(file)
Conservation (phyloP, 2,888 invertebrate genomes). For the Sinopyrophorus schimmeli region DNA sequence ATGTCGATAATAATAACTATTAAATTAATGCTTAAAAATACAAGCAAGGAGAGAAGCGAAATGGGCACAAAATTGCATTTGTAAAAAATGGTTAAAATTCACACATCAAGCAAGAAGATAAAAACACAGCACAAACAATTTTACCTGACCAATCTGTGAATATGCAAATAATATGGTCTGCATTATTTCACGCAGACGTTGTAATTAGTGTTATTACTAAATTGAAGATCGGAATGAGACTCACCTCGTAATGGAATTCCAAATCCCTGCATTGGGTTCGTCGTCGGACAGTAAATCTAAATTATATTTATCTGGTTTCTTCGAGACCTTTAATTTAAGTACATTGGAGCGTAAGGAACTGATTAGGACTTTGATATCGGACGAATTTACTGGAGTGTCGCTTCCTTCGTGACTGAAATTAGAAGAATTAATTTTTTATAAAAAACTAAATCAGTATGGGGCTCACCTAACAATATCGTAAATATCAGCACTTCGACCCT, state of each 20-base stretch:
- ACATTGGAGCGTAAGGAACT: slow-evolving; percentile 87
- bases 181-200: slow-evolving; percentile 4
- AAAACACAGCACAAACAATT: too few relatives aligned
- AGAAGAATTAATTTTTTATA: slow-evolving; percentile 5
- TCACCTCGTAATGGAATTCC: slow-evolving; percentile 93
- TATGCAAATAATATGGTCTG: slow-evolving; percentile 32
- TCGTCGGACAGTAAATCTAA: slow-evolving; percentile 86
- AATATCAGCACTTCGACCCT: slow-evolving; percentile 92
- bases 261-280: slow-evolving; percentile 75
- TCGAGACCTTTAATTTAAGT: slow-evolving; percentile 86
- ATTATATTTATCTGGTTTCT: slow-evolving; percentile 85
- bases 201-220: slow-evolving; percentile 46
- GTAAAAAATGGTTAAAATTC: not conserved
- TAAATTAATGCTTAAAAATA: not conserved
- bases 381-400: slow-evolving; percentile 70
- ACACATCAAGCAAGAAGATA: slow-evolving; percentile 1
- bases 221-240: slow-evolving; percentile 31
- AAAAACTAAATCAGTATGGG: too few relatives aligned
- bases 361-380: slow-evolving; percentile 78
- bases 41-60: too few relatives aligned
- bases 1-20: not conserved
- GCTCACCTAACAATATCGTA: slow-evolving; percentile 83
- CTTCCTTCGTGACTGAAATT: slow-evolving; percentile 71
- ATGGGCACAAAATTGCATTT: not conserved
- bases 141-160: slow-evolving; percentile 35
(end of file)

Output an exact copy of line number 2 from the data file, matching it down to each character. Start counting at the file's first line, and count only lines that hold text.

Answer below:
- ACATTGGAGCGTAAGGAACT: slow-evolving; percentile 87